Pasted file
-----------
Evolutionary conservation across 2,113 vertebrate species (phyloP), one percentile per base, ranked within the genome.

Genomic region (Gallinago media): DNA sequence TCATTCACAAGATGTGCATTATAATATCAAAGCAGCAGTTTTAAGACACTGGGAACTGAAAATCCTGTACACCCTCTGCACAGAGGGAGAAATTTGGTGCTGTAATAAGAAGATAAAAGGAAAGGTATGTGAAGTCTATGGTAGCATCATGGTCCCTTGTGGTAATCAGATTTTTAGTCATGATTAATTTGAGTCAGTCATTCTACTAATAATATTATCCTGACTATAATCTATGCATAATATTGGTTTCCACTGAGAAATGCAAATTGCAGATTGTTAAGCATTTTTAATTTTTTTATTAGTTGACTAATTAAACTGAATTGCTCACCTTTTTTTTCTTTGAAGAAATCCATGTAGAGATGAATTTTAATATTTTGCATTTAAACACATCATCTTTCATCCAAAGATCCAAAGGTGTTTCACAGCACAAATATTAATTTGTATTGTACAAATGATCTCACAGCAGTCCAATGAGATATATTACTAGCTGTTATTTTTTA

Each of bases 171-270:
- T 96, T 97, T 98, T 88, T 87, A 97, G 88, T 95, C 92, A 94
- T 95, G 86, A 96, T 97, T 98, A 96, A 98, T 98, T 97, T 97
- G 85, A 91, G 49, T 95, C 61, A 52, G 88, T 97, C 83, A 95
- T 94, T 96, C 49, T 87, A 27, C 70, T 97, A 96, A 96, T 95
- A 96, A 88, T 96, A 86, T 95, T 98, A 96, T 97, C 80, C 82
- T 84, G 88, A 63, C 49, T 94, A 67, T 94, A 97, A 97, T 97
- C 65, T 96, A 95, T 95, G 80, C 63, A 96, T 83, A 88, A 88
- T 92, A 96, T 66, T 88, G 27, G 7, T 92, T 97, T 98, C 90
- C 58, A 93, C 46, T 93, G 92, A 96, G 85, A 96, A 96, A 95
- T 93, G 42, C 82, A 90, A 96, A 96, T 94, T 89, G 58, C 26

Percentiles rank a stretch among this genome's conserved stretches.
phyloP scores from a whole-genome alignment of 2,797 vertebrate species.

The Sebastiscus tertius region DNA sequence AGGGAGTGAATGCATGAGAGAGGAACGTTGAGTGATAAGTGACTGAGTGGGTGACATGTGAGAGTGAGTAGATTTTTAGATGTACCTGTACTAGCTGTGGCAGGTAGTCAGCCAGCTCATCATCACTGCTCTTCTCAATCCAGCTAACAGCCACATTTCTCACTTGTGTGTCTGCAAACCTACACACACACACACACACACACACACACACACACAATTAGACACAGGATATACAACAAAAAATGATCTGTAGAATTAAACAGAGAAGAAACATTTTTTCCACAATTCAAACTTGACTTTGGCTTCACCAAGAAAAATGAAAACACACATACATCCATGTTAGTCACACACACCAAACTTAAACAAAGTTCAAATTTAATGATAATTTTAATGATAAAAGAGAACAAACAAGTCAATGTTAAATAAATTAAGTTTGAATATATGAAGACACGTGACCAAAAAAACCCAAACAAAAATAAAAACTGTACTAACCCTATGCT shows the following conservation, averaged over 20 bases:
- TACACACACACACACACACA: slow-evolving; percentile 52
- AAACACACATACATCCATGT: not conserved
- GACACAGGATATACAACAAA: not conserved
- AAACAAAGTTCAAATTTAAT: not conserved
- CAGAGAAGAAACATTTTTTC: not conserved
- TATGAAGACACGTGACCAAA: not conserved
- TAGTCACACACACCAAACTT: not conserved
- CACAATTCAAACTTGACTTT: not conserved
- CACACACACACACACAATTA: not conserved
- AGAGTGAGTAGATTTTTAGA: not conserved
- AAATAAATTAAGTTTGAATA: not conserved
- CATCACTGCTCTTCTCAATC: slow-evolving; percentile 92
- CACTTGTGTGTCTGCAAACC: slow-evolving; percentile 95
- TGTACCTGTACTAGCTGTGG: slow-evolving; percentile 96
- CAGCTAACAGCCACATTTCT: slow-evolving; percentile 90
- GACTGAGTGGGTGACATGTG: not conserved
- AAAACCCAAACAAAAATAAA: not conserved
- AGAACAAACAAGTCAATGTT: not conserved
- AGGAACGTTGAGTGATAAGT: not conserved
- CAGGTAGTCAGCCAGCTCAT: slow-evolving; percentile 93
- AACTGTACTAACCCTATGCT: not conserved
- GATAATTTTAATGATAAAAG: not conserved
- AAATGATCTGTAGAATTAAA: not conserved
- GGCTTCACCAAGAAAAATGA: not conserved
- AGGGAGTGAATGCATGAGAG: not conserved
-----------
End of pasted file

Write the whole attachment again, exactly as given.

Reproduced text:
Evolutionary conservation across 2,113 vertebrate species (phyloP), one percentile per base, ranked within the genome.

Genomic region (Gallinago media): DNA sequence TCATTCACAAGATGTGCATTATAATATCAAAGCAGCAGTTTTAAGACACTGGGAACTGAAAATCCTGTACACCCTCTGCACAGAGGGAGAAATTTGGTGCTGTAATAAGAAGATAAAAGGAAAGGTATGTGAAGTCTATGGTAGCATCATGGTCCCTTGTGGTAATCAGATTTTTAGTCATGATTAATTTGAGTCAGTCATTCTACTAATAATATTATCCTGACTATAATCTATGCATAATATTGGTTTCCACTGAGAAATGCAAATTGCAGATTGTTAAGCATTTTTAATTTTTTTATTAGTTGACTAATTAAACTGAATTGCTCACCTTTTTTTTCTTTGAAGAAATCCATGTAGAGATGAATTTTAATATTTTGCATTTAAACACATCATCTTTCATCCAAAGATCCAAAGGTGTTTCACAGCACAAATATTAATTTGTATTGTACAAATGATCTCACAGCAGTCCAATGAGATATATTACTAGCTGTTATTTTTTA

Each of bases 171-270:
- T 96, T 97, T 98, T 88, T 87, A 97, G 88, T 95, C 92, A 94
- T 95, G 86, A 96, T 97, T 98, A 96, A 98, T 98, T 97, T 97
- G 85, A 91, G 49, T 95, C 61, A 52, G 88, T 97, C 83, A 95
- T 94, T 96, C 49, T 87, A 27, C 70, T 97, A 96, A 96, T 95
- A 96, A 88, T 96, A 86, T 95, T 98, A 96, T 97, C 80, C 82
- T 84, G 88, A 63, C 49, T 94, A 67, T 94, A 97, A 97, T 97
- C 65, T 96, A 95, T 95, G 80, C 63, A 96, T 83, A 88, A 88
- T 92, A 96, T 66, T 88, G 27, G 7, T 92, T 97, T 98, C 90
- C 58, A 93, C 46, T 93, G 92, A 96, G 85, A 96, A 96, A 95
- T 93, G 42, C 82, A 90, A 96, A 96, T 94, T 89, G 58, C 26

Percentiles rank a stretch among this genome's conserved stretches.
phyloP scores from a whole-genome alignment of 2,797 vertebrate species.

The Sebastiscus tertius region DNA sequence AGGGAGTGAATGCATGAGAGAGGAACGTTGAGTGATAAGTGACTGAGTGGGTGACATGTGAGAGTGAGTAGATTTTTAGATGTACCTGTACTAGCTGTGGCAGGTAGTCAGCCAGCTCATCATCACTGCTCTTCTCAATCCAGCTAACAGCCACATTTCTCACTTGTGTGTCTGCAAACCTACACACACACACACACACACACACACACACACACAATTAGACACAGGATATACAACAAAAAATGATCTGTAGAATTAAACAGAGAAGAAACATTTTTTCCACAATTCAAACTTGACTTTGGCTTCACCAAGAAAAATGAAAACACACATACATCCATGTTAGTCACACACACCAAACTTAAACAAAGTTCAAATTTAATGATAATTTTAATGATAAAAGAGAACAAACAAGTCAATGTTAAATAAATTAAGTTTGAATATATGAAGACACGTGACCAAAAAAACCCAAACAAAAATAAAAACTGTACTAACCCTATGCT shows the following conservation, averaged over 20 bases:
- TACACACACACACACACACA: slow-evolving; percentile 52
- AAACACACATACATCCATGT: not conserved
- GACACAGGATATACAACAAA: not conserved
- AAACAAAGTTCAAATTTAAT: not conserved
- CAGAGAAGAAACATTTTTTC: not conserved
- TATGAAGACACGTGACCAAA: not conserved
- TAGTCACACACACCAAACTT: not conserved
- CACAATTCAAACTTGACTTT: not conserved
- CACACACACACACACAATTA: not conserved
- AGAGTGAGTAGATTTTTAGA: not conserved
- AAATAAATTAAGTTTGAATA: not conserved
- CATCACTGCTCTTCTCAATC: slow-evolving; percentile 92
- CACTTGTGTGTCTGCAAACC: slow-evolving; percentile 95
- TGTACCTGTACTAGCTGTGG: slow-evolving; percentile 96
- CAGCTAACAGCCACATTTCT: slow-evolving; percentile 90
- GACTGAGTGGGTGACATGTG: not conserved
- AAAACCCAAACAAAAATAAA: not conserved
- AGAACAAACAAGTCAATGTT: not conserved
- AGGAACGTTGAGTGATAAGT: not conserved
- CAGGTAGTCAGCCAGCTCAT: slow-evolving; percentile 93
- AACTGTACTAACCCTATGCT: not conserved
- GATAATTTTAATGATAAAAG: not conserved
- AAATGATCTGTAGAATTAAA: not conserved
- GGCTTCACCAAGAAAAATGA: not conserved
- AGGGAGTGAATGCATGAGAG: not conserved